Don’t leave Tokyo without goin to a fire ceremony! (Photo courtesy of Fukukgawa Fudo-san website)
This is a true undiscovered gem of an Old Tokyo neighborhood. Let’s start by going to a fire ceremony at the
temple, and end up under the cherry blossoms! Fukugawa Fudo-san
Fire ceremonies are held in the traditional temple building to the right; the hall of 10,000 Fudo figures is in the modern building to the left.
If you think Buddhist ceremonies are all about serenity and Zen, it’s time to meet the holy roller taiko drumming version! (Photo courtesy of Fukukgawa Fudo-san website)
Patrons pay to have the priest send their prayers to Fudo-san by tossing them on the bonfire in front of the altar. (Photo courtesy of Fukukgawa Fudo-san website)
Afterwards, let’s go into the big modern cube next door, the one with the Fudo sutra written all over the outside in giant Sanskrit characters.
Inside is a fantastic winding corridor lined floor to ceiling with 10,000 crystal figures of Fudo-san. See the 108 giant round beads on the wall? It’s a huge Buddhist rosary, and the devout can pray as they walk along, beneath the gaze of the many Fudo-sans.
The ten thousand tiny statues are carved from the same 700-year-old cedar as the giant Fudo figure at the entrance. Each of these crystal figures can be sponsored as a memorial for a departed loved one.
Now let’s detour upstairs and see the room with the glow-in-the-dark saints
Every one is different (that fiery guy is a representation of Fudo-san himself). Beneath each painting is an offering box and a prayer wheel you can spin.
The temple is filled with other truly gorgeous traditional representations of Buddhist deities, as well as the many figures of Fudo-san.
Back outside, let’s not leave before we make a wish at the dragon fountain!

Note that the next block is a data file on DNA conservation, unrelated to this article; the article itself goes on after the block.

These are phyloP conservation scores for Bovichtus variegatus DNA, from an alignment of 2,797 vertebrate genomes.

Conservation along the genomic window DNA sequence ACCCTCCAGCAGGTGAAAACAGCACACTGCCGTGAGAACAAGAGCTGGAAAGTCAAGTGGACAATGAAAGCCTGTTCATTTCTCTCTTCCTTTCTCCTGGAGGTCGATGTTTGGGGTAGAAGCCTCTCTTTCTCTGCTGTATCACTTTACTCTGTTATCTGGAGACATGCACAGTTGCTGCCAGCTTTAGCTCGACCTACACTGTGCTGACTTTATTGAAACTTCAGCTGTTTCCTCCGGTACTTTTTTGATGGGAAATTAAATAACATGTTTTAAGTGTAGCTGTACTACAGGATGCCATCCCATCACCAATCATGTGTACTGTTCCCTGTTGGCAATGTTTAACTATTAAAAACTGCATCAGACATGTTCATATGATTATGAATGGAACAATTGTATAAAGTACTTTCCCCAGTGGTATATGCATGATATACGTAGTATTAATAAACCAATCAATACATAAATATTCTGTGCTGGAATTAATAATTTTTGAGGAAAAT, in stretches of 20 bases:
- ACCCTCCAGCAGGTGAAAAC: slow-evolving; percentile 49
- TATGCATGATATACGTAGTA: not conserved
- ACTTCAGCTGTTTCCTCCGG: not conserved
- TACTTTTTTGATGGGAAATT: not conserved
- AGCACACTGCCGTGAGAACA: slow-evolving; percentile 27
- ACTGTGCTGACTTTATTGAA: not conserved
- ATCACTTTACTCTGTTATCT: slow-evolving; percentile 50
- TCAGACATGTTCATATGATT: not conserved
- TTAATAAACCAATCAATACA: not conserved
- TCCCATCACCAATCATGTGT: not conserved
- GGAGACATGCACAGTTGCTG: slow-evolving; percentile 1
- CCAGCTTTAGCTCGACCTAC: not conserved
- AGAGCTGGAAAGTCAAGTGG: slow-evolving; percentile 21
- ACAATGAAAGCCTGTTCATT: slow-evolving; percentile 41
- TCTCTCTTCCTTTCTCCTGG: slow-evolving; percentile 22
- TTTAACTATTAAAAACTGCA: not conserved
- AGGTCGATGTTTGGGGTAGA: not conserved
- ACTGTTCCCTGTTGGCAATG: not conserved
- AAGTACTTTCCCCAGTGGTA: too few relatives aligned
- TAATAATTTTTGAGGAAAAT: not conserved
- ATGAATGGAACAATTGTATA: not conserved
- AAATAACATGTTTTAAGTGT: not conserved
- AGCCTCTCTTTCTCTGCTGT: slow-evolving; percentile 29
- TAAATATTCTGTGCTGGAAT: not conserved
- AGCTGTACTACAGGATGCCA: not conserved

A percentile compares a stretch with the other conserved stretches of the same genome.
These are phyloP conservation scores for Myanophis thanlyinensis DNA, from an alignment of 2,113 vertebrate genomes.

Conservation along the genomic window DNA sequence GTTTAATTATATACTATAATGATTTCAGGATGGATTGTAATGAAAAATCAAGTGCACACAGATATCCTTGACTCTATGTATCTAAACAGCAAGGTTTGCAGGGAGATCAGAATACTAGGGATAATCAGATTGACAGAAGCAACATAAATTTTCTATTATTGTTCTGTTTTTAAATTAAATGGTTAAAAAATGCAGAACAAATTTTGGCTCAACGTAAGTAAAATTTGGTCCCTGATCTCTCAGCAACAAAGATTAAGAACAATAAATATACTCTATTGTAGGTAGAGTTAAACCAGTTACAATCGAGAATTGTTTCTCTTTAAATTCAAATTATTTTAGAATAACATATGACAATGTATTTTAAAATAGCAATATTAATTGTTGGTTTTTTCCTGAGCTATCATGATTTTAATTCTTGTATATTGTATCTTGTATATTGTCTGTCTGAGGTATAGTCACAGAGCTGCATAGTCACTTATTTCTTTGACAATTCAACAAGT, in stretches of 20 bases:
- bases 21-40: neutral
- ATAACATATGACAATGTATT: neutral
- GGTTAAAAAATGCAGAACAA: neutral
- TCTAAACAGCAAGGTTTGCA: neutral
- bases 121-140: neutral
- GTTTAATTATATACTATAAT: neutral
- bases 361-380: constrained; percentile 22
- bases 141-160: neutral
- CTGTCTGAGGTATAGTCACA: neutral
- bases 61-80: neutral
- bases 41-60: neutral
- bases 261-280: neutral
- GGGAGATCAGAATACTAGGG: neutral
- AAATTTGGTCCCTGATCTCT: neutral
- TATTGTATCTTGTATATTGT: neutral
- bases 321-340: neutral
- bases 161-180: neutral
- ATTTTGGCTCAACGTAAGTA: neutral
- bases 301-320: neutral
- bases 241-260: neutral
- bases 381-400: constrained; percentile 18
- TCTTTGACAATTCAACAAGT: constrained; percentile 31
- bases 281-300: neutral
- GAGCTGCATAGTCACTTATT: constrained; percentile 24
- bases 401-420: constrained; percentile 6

The three Shenzen dragons are said to grant wishes written on special paper you can buy for ¥100, if they dissolve completely in the fountain. See the ones floating on top of the water, near the end?
The table for buying paper and writing wishes is to the left of the fountain.
And if we happen to be in Monzen Nakacho at the right time of year (late March – early April) we can walk to the bridges crossing the canal by the station to see one of the best displays of
cherry blossoms in all of Tokyo.
Here’s how they look during the day…
Strolling along the canal under the cherry trees is a real treat – gorgeous and uncrowded – especially at twilight when they light the lanterns strung through all the trees.
Next, let’s head down the street to the
Tomioka Shrine, which is a big red and gold one.
The path leading to this small sub-shrine is lined with a particularly beautiful kind of late-blooming cherry
MONZEN-NAKACHO AREA MAP
The Last Tea Bowl Thief was chosen as an Editor’s Pick for Best Mystery, Thriller & Suspense on Amazon
For three hundred years, a missing tea bowl passes from one fortune-seeker to the next, changing the lives of all who possess it… read more
“A fascinating mix of history and mystery.”
Jonelle Patrick writes novels set in Japan, produces the monthly e-magazine , and blogs at Japanagram and Only In Japan The Tokyo Guide I Wish I’d Had